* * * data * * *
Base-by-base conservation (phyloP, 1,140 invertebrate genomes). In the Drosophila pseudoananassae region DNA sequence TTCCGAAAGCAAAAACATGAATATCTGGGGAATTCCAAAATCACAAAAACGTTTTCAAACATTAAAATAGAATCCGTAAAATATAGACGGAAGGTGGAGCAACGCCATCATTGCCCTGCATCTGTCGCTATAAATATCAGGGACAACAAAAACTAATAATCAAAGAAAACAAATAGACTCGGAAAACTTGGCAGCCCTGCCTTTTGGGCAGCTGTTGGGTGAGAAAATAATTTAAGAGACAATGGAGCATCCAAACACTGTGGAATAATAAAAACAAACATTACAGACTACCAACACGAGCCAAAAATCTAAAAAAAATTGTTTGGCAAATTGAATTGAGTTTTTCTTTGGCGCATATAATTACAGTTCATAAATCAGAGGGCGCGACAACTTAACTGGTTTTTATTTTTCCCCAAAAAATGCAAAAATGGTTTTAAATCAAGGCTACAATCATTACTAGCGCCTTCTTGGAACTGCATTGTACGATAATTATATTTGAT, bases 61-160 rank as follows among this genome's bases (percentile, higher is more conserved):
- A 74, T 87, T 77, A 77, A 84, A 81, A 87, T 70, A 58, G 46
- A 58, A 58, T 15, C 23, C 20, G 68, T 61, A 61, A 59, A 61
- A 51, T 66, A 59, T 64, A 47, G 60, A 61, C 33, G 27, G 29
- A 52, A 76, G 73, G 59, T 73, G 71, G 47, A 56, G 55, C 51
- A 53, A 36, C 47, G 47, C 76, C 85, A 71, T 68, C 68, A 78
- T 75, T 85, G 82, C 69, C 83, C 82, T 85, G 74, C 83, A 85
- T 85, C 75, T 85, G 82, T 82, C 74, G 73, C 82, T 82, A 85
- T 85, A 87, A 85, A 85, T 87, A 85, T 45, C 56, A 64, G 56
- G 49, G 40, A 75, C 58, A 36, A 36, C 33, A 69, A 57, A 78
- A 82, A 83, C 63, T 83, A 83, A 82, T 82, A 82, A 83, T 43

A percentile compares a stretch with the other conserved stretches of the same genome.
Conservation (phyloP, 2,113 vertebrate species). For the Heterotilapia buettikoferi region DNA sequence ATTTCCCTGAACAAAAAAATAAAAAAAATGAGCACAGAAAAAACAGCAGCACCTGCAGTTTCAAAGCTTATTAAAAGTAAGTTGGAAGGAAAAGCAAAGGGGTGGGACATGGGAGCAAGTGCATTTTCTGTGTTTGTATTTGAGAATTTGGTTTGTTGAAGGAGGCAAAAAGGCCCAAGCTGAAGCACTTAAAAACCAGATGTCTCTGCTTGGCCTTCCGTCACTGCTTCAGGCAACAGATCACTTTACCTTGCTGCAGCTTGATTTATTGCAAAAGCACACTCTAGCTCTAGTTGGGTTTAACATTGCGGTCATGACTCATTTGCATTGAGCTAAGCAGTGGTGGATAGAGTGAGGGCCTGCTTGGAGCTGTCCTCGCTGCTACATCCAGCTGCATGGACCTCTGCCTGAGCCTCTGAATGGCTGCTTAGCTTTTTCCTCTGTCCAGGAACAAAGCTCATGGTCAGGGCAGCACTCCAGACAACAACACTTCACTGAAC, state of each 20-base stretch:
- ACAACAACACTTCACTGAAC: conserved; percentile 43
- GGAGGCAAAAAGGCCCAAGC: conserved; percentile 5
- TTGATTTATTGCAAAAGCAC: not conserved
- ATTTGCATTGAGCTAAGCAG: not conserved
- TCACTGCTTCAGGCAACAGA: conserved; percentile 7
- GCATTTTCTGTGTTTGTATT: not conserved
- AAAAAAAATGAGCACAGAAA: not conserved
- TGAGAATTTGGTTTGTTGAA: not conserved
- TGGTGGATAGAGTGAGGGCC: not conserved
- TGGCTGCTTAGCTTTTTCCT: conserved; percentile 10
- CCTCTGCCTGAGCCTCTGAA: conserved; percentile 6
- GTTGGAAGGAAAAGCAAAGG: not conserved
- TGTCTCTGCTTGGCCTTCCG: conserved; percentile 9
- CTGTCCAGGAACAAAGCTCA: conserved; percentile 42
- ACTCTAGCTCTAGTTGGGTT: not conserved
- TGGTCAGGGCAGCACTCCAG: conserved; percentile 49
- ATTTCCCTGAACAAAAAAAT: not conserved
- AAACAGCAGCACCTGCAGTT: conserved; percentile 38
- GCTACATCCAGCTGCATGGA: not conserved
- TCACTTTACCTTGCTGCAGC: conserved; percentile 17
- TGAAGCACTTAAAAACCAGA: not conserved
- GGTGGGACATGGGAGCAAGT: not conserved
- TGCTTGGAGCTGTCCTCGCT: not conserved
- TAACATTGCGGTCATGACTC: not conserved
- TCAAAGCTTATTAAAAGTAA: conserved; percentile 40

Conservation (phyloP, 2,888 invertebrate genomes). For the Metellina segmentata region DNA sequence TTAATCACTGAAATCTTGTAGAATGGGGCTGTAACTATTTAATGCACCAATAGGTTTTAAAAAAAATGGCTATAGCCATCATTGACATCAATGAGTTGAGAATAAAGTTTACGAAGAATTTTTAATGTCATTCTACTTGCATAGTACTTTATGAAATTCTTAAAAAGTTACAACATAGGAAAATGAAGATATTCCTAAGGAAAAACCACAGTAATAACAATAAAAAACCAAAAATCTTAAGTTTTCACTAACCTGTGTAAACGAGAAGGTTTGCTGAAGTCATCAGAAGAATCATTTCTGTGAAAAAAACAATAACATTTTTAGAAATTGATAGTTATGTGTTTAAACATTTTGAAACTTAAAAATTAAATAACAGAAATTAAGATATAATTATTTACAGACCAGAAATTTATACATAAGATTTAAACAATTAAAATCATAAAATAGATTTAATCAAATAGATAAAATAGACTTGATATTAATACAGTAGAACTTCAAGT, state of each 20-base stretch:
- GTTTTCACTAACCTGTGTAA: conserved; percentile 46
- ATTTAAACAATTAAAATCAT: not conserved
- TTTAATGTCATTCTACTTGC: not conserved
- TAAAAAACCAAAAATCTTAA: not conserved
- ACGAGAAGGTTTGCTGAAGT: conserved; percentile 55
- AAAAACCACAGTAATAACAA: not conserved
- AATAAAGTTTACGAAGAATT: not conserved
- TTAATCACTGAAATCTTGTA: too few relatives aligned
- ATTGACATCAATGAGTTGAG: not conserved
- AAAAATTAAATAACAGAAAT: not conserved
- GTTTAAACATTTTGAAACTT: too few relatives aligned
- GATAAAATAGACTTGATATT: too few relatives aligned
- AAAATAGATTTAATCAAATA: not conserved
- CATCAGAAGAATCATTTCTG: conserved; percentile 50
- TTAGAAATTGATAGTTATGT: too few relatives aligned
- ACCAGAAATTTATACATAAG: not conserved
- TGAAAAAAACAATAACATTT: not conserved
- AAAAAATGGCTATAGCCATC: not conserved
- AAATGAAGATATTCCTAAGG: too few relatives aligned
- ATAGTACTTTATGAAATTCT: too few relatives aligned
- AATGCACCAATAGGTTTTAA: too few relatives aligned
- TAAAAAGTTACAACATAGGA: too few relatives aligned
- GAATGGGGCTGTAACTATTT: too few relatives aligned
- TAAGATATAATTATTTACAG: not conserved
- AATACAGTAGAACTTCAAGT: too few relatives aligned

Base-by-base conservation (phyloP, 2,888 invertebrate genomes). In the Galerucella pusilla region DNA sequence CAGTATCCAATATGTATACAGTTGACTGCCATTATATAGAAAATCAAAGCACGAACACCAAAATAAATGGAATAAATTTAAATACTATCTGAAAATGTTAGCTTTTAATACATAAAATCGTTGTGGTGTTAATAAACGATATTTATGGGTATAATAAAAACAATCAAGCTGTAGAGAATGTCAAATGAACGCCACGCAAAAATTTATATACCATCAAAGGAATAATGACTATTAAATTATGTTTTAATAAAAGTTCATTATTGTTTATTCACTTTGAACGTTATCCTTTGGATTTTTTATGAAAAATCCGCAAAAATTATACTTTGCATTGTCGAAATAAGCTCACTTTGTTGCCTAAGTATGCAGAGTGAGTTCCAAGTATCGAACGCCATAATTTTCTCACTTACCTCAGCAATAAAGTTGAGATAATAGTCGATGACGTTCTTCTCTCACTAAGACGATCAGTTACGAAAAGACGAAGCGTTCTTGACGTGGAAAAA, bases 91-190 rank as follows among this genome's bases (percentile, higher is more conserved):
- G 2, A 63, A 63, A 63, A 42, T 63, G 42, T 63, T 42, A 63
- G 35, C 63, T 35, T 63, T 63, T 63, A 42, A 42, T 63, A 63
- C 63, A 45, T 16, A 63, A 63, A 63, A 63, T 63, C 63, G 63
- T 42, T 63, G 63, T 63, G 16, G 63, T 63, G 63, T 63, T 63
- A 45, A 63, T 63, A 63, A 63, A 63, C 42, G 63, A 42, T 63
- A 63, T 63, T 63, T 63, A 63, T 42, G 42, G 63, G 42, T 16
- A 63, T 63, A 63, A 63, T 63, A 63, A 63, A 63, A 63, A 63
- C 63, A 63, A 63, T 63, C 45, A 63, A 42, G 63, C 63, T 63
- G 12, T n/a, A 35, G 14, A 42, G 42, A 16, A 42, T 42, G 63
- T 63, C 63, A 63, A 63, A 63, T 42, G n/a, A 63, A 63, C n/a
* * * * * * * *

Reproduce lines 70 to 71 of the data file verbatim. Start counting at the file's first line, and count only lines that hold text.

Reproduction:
- A 45, A 63, T 63, A 63, A 63, A 63, C 42, G 63, A 42, T 63
- A 63, T 63, T 63, T 63, A 63, T 42, G 42, G 63, G 42, T 16